AT THE CONCLUSION of Sunday's game, Cliff Lee had a 3.18 ERA, which ranked 11th best in the National League. Lee's 6.96 strikeout-to-walk ratio was the best in the league, significantly higher than anyone else.
But in perhaps the most puzzling story line in an underachieving season in South Philly, the Phillies have been a losing team when Lee has taken the mound.
Following Sunday's 2-1 defeat to Atlanta, the Phils fell to 12-16 in Lee's 28 starts this season.
And the latest loss wasn't different than most of the ones that preceded it: Lee allowed a couple of runs, pitched deep into the game and had to talk about what went wrong afterward.
"Cliff's definitely had an unordinary season," manager Charlie Manuel said. "He's had a tough one."
Depending on how the Phils align their rotation for the final 10 games, Lee may have one or two starts remaining in his odd 2012 campaign.
Although he struggled from mid-May through June, Lee didn't collect his first win until July 4. In the season's first 3 months, the Phillies lost 10 of the 13 games Lee started.
The Phils only recently saw that trend reversed, winning five straight Lee starts before Sunday's loss.
"I've seen seasons like that," Manuel said. "I've seen Denny McLain when he was traded to Washington from Detroit. If I'm not mistaken he was 4-20 or something. There have been a lot of guys that have had tough seasons."
With all due respect to the manager, McLain had a 4.28 ERA in 32 starts in that 1971 season with Washington. McLain held the opponents to two runs or fewer in nine of his 32 starts.
Lee, meanwhile, has held the opposition to two earned runs or less in 16 of his 28 starts. The Phillies are 8-8 in those games.
If the Phils even won half of those eight games, perhaps they would be at the front of the wild-card race rather than falling out of it.
"You can go back and what-if this and what-if that with a lot of things," Lee said. "Obviously with the way my season has gone individually, you can do that, and there are a lot of strange things that have happened . . . but it kind of is what it is.
"Like I've said a million times, all I can control is what I can control, and give the team a chance to win every time. For the most part I felt like I did that today. We just weren't able to get it done."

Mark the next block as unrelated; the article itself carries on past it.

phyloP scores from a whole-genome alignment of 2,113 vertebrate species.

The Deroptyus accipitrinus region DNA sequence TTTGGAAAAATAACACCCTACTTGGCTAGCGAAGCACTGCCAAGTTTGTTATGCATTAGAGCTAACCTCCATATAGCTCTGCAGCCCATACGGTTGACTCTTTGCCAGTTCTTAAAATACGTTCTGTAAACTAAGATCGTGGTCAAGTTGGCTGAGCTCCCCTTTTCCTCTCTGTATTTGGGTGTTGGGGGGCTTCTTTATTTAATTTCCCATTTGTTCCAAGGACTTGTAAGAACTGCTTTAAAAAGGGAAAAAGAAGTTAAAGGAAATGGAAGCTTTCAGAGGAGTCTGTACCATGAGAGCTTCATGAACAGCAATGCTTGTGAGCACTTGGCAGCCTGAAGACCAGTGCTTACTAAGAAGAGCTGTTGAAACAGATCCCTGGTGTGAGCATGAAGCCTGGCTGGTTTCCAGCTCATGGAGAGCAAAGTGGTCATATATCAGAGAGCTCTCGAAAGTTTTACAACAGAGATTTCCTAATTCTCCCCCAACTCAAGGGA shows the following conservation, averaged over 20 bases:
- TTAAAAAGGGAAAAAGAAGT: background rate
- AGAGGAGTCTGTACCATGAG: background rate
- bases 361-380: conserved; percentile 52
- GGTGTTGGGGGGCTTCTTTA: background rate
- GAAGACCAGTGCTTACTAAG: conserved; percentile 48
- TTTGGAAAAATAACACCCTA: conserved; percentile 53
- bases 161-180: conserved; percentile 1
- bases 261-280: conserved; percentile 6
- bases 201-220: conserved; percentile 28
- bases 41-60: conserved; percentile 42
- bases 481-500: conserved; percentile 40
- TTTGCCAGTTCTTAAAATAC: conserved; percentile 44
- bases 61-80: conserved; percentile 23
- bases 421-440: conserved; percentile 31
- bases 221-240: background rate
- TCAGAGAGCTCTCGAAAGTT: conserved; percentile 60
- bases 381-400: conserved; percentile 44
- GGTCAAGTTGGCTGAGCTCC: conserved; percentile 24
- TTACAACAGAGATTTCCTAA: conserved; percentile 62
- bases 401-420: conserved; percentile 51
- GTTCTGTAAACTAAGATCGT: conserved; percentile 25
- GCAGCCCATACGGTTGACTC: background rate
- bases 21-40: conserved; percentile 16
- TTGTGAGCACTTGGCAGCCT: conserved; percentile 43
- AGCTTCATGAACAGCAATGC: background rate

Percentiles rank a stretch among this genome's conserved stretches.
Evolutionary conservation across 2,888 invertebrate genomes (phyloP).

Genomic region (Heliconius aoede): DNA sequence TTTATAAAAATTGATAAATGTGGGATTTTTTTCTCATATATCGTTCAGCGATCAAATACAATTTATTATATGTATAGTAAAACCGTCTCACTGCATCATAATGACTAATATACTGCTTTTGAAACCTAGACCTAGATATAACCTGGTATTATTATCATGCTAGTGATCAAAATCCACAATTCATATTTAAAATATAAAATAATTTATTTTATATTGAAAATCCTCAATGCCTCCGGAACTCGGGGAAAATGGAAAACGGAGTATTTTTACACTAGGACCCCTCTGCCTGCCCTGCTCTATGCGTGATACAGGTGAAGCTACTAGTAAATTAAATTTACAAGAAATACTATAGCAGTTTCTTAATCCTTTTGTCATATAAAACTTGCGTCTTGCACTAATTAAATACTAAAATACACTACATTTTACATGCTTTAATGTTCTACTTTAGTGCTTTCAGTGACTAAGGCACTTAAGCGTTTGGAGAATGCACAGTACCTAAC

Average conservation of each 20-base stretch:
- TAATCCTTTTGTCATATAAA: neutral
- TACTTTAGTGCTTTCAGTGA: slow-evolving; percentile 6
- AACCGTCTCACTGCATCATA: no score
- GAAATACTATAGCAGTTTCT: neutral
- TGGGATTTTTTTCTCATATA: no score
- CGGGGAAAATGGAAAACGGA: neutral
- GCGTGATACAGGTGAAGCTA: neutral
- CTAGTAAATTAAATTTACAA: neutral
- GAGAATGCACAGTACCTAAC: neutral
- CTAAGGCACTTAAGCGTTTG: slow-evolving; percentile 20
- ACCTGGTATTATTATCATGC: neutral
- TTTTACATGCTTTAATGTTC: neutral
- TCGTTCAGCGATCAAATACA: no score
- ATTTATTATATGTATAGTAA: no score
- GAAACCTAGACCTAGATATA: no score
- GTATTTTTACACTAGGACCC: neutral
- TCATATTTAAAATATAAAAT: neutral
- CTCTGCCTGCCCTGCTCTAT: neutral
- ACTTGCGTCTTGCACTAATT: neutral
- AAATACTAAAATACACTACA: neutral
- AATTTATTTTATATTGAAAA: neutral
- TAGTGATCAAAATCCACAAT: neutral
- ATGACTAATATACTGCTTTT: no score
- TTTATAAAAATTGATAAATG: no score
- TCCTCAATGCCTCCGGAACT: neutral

The Phillies did not appear to have any more clarity on how they'll configure their rotation at the end of the weekend than they did at the start of it.
With Monday's day off, they can configure it so they wouldn't need a fifth starter (rookie Tyler Cloyd) until Saturday in Miami. But following a weekend that saw them fall further out of contention and with Roy Halladay's health an issue again, it was unclear how they'll align their pitchers for the final nine games.
Cole Hamels and Kyle Kendrick will start Tuesday and Wednesday. Beyond that, the Phillies haven't announced their probable pitchers, lending some credence to the idea that they could shut down Halladay.
Halladay was knocked out of Saturday's game after giving up seven runs 1 2/3 innings, the second shortest start of his career. Afterward, Halladay said he was checked out by a doctor Friday for spasms in his shoulder.
Halladay spent 2 months on the disabled list this summer with a right lat injury.
"I'm sure they'll be checking him out, I'm sure [team physician Michael] Ciccotti will have a look at him," Manuel said.
Since the Phils could keep Cloyd in the rotation in place of Halladay, they only would have one other game for which they'd have to find a pitcher if they decide to shelf their Opening Day starter. Jeremy Horst and B.J. Rosenberg could be options if the Phillies went the route of a bullpen game, which didn't sound like an enticing option to Manuel.
"Right now, our starters are who they are," Manuel said. "We got guys in the bullpen that can throw two innings. That would be tough for us to patch a bullpen together."
If the Phillies move forward with the idea of moving Chase Utley to third base to get Freddy Galvis back on the field at second in 2013, they're going to need to upgrade their offense in the outfield.
But don't think they'll ignore defense as a factor when they scour the free-agent and trade markets this winter.
Although they haven't missed his offense, the Phils have missed the ground three-time Gold Glove winner Shane Victorino had been covering in centerfield for the last 4 1/2 years. It showed Sunday.
John Mayberry Jr., who became the everyday centerfielder when Victorino was traded 2 months ago, twice fumbled a ball at the wall in the fourth inning and then awkwardly dove at another an inning later. The first play resulted in an error, Mayberry's first in 51 games in centerfield.
But when asked about Mayberry's defense in center earlier this month, Manuel used the word "fine" and then curiously volunteered the names of two soon-to-be-free agent, superior centerfielders: B.J. Upton and Michael Bourn.
Manuel was asked again about Mayberry in center following Sunday's game.
"I think he was having trouble," he said. "Maybe the ball was carrying, you'd have to ask him. But he made some mistakes. But we had other mistakes."